Now you can install MariaDB. You execute the following commands in turn:
yum install MariaDB-server MariaDB-client -y (Cài đặt MariaDB) systemctl start mariadb (Khởi động dịch vụ MariaDB) systemctl enable mariadb ( Khởi động MariaDB cùng hệ điều hành) systemctl status mariadb (Kiểm tra trạng thái dịch vụ)
After installing MariaDB, you need to configure basic security for the MariaDB service by typing the command:
[root@template ~]# mysql_secure_installation NOTE: RUNNING ALL PARTS OF THIS SCRIPT IS RECOMMENDED FOR ALL MariaDB SERVERS IN PRODUCTION USE! PLEASE READ EACH STEP CAREFULLY! In order to log into MariaDB to secure it, we'll need the current password for the root user. If you've just installed MariaDB, and haven't set the root password yet, you should just press enter here. Enter current password for root (enter for none): OK, successfully used password, moving on... Setting the root password or using the unix_socket ensures that nobody can log into the MariaDB root user without the proper authorisation. You already have your root account protected, so you can safely answer 'n'. Switch to unix_socket authentication [Y/n] y Enabled successfully! Reloading privilege tables.. ... Success! You already have your root account protected, so you can safely answer 'n'. Change the root password? [Y/n] y New password: Nhập mật khẩu Re-enter new password: Nhập lại mật khẩu Password updated successfully! Reloading privilege tables.. ... Success! By default, a MariaDB installation has an anonymous user, allowing anyone to log into MariaDB without having to have a user account created for them. This is intended only for testing, and to make the installation go a bit smoother. You should remove them before moving into a production environment. Remove anonymous users? [Y/n] y ... Success! Normally, root should only be allowed to connect from 'localhost'. This ensures that someone cannot guess at the root password from the network. Disallow root login remotely? [Y/n] n ... skipping. By default, MariaDB comes with a database named 'test' that anyone can access. This is also intended only for testing, and should be removed before moving into a production environment. Remove test database and access to it? [Y/n] y - Dropping test database... ... Success! - Removing privileges on test database... ... Success! Reloading the privilege tables will ensure that all changes made so far will take effect immediately. Reload privilege tables now? [Y/n] y ... Success! Cleaning up... All done! If you've completed all of the above steps, your MariaDB installation should now be secure. Thanks for using MariaDB! [root@template ~]#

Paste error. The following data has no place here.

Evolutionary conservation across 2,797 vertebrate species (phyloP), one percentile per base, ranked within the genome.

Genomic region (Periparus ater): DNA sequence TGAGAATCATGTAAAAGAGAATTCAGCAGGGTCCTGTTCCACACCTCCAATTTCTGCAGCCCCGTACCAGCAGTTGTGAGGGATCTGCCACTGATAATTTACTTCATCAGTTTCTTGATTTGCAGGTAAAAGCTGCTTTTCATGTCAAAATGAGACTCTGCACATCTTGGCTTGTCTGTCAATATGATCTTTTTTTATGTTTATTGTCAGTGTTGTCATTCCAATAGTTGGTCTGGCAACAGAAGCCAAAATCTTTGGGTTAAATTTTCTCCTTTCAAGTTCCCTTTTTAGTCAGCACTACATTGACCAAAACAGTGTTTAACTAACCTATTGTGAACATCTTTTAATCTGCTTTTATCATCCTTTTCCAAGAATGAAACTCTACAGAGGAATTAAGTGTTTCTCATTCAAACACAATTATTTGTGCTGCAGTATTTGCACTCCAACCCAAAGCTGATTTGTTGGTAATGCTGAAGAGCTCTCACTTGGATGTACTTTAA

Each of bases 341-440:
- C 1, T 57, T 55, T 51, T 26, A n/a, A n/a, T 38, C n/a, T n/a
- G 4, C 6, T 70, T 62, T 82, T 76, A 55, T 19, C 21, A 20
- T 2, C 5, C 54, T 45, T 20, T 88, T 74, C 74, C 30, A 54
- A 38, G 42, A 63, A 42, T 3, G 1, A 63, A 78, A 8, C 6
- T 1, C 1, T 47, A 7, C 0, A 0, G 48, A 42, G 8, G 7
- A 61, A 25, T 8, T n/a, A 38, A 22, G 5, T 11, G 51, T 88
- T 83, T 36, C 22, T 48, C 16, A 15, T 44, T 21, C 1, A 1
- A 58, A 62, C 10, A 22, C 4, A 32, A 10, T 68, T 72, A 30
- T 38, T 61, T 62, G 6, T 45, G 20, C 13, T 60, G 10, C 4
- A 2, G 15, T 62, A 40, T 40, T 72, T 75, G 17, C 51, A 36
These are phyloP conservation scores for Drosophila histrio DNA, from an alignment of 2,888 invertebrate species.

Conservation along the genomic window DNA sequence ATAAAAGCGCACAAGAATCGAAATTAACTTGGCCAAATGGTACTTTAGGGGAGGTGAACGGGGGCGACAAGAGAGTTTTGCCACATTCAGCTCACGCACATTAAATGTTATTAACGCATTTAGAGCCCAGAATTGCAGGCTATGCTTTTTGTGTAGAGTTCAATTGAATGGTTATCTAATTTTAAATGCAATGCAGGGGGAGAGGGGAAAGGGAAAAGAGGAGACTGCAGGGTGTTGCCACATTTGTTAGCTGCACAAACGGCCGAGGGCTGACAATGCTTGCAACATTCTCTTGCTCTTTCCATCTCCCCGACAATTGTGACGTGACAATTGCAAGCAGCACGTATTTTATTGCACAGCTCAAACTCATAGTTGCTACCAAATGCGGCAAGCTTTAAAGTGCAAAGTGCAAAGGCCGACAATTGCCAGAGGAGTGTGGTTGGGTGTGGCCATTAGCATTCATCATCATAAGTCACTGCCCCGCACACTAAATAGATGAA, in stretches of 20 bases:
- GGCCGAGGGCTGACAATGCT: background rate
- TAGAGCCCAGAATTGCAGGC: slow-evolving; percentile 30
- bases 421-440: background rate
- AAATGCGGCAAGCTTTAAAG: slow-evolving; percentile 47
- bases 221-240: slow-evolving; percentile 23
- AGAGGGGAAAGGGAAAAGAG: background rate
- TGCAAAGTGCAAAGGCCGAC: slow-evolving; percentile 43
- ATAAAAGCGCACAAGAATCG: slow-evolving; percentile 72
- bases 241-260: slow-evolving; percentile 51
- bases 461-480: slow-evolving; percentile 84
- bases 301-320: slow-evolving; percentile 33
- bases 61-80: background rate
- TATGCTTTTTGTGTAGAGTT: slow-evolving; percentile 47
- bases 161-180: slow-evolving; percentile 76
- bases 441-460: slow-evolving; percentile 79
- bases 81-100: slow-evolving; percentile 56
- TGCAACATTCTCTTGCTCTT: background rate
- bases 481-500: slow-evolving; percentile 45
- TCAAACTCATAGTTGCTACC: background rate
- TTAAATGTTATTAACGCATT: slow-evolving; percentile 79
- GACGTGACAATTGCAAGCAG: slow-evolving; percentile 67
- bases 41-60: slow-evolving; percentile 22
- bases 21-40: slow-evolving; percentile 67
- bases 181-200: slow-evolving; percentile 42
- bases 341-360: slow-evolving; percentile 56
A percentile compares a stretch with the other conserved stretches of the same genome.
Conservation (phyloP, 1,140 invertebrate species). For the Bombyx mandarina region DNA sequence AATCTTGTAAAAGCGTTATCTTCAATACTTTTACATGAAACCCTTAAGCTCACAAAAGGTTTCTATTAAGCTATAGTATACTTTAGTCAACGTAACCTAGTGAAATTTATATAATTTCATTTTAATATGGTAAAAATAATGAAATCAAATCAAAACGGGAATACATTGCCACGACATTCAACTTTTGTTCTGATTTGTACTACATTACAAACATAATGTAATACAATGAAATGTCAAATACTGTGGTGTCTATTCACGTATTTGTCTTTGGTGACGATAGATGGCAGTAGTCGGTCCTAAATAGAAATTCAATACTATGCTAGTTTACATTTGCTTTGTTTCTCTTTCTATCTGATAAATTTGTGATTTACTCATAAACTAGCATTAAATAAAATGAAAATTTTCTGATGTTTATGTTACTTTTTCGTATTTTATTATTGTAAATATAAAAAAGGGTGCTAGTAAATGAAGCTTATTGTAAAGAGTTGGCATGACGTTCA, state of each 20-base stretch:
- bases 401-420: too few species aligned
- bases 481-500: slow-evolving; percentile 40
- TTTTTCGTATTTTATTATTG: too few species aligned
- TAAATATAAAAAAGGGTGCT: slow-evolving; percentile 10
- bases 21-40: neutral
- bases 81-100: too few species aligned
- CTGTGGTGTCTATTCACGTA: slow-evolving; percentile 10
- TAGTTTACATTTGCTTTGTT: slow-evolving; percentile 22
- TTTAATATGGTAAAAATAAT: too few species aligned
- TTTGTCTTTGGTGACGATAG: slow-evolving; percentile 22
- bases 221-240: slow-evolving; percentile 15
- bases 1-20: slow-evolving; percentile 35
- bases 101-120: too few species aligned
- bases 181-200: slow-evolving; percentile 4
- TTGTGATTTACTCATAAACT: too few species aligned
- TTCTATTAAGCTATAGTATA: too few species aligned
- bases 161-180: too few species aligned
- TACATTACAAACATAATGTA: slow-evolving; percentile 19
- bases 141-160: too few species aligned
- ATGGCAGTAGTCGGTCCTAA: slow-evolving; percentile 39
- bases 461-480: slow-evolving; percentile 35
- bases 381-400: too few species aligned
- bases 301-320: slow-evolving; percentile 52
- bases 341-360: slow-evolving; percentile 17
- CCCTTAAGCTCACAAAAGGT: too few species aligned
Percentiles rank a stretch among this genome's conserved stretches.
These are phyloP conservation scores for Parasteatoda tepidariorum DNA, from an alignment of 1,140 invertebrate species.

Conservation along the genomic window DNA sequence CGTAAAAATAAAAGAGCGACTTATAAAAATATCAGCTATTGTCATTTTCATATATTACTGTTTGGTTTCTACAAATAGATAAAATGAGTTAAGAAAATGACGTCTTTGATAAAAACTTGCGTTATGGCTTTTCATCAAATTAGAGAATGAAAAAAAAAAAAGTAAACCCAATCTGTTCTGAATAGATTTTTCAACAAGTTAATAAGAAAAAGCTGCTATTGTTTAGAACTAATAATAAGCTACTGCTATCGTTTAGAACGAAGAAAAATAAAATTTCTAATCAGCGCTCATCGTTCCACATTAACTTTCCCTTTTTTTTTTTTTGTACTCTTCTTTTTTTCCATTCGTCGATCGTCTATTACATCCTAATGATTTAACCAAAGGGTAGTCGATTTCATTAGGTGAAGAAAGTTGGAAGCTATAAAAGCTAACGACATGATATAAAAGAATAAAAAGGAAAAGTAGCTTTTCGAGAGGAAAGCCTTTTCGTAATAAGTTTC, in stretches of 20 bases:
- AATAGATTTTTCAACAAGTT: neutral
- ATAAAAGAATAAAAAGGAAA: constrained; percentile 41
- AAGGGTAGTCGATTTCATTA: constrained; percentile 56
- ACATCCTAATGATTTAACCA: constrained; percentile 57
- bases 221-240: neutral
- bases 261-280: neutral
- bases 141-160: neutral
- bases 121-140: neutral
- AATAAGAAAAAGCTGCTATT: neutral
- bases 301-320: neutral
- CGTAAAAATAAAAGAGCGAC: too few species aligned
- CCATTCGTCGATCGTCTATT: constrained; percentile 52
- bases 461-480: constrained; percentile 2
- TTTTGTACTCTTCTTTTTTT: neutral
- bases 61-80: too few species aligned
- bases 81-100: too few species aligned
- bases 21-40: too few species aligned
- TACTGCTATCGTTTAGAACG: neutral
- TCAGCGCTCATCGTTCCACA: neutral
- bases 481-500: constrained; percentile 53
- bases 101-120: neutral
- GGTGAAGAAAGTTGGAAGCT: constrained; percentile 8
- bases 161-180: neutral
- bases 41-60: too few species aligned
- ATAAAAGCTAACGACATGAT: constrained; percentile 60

Switch to unix_socket authentication: authenticate using unix_socket, choose Y to turn on, n to turn off.
Enter current password for root (enter for none): If you have set a password before, enter the current password you are using, if it is the first time, press Enter to go to the next step.
Remove anonymous users: Delete anonymous account, click Y (Yes).
Disallow root login remotely: Turn off remote access. Depends on your needs.
Remove test database and access to it: Delete the database named “test”. It’s only for initial testing, you can delete it. Choose Y (Yes)
Reload privilege tables now: reload authority-related tables.
Now you restart the MariaDB service with the command below is finished.
systemctl restart mariadb
Thus, in this article, AZDIGI has shown you to install OpenLiteSpeed, MariaDB and PHP on Centos 7 quickly and simply. In the next articles, AZDIGI will show you how to install and optimize OpenLiteSpeed for the best performance. Stay tuned!
Wishing you success!
If you need assistance, you can contact support in the ways below: